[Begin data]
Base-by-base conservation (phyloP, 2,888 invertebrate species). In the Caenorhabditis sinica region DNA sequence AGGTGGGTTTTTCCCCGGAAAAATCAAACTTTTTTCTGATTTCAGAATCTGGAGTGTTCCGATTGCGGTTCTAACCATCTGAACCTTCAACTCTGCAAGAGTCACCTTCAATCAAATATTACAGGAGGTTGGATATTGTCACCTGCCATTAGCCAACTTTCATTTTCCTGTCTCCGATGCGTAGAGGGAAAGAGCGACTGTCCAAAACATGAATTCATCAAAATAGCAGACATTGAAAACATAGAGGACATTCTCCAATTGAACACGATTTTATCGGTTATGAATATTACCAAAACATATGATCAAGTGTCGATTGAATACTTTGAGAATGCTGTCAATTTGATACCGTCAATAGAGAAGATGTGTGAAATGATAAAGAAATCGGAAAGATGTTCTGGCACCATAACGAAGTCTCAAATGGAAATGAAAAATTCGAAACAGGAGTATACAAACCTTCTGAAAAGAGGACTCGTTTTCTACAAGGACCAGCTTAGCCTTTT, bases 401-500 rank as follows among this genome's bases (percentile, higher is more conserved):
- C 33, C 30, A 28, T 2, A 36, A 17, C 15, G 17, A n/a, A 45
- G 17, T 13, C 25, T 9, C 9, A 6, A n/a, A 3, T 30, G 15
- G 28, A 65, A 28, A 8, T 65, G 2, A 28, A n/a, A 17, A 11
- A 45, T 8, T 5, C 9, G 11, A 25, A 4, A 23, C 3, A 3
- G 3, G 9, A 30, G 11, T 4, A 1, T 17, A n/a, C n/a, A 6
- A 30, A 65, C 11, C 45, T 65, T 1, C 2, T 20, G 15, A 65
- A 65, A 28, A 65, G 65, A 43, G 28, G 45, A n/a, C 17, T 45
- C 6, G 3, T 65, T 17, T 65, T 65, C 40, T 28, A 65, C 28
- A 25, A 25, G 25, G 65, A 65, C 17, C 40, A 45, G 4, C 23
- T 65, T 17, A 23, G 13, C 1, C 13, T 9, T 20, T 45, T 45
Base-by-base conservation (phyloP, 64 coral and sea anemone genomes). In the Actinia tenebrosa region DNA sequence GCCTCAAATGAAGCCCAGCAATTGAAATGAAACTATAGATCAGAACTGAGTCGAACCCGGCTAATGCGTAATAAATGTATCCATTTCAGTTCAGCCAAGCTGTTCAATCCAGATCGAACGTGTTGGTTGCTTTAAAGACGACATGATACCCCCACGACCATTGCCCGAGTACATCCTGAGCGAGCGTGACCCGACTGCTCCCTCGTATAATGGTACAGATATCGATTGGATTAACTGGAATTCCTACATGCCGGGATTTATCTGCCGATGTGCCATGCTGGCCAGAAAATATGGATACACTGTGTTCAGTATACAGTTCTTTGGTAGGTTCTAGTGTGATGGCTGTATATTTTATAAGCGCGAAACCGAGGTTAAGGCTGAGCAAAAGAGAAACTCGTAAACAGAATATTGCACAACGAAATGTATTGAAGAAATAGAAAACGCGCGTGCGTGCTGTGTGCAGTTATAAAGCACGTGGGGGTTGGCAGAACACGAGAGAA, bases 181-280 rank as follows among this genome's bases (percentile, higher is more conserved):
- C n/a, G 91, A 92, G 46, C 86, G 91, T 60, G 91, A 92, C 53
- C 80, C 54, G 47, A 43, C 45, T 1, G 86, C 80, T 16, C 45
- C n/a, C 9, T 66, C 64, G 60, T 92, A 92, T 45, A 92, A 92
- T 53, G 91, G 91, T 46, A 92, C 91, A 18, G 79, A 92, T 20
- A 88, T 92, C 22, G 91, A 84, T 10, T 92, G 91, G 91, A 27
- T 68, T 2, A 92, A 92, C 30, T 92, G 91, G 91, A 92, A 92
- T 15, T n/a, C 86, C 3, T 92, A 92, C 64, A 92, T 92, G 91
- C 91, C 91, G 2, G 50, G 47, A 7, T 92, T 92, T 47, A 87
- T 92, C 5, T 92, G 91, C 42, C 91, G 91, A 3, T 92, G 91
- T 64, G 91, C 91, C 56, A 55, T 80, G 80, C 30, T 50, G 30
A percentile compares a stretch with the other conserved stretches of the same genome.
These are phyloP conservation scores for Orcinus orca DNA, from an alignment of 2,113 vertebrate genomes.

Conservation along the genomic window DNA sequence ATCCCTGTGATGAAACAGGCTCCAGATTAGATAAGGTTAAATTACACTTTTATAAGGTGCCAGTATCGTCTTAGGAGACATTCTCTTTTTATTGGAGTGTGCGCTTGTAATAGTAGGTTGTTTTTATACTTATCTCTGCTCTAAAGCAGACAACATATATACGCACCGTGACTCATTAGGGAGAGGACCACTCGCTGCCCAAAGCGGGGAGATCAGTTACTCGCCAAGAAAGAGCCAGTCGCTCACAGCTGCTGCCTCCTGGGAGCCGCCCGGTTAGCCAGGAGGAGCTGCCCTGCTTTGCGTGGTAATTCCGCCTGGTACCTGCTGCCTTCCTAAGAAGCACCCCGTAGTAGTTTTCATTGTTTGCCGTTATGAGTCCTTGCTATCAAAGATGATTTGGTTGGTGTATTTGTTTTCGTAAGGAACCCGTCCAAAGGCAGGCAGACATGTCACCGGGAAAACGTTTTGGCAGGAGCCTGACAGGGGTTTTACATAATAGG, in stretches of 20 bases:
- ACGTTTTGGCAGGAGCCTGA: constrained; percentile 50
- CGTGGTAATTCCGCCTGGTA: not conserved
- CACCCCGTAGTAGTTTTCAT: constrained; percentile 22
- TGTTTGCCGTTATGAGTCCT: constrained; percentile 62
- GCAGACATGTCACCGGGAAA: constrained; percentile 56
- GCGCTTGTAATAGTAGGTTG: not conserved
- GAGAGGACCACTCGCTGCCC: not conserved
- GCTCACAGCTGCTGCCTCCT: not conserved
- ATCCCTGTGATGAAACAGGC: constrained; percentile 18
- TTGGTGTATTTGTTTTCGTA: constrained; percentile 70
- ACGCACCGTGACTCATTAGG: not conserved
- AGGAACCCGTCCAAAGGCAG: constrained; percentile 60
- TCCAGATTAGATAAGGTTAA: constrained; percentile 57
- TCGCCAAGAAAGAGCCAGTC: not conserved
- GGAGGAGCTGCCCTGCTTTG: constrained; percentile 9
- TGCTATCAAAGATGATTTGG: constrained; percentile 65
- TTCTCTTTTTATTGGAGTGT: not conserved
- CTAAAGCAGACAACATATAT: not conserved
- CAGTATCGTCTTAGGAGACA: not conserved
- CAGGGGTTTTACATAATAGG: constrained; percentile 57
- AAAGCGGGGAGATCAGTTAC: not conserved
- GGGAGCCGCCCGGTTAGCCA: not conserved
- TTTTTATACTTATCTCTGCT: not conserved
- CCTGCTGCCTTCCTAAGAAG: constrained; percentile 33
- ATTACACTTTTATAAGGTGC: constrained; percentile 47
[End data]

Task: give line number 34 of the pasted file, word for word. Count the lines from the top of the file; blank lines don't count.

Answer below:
- ATCCCTGTGATGAAACAGGC: constrained; percentile 18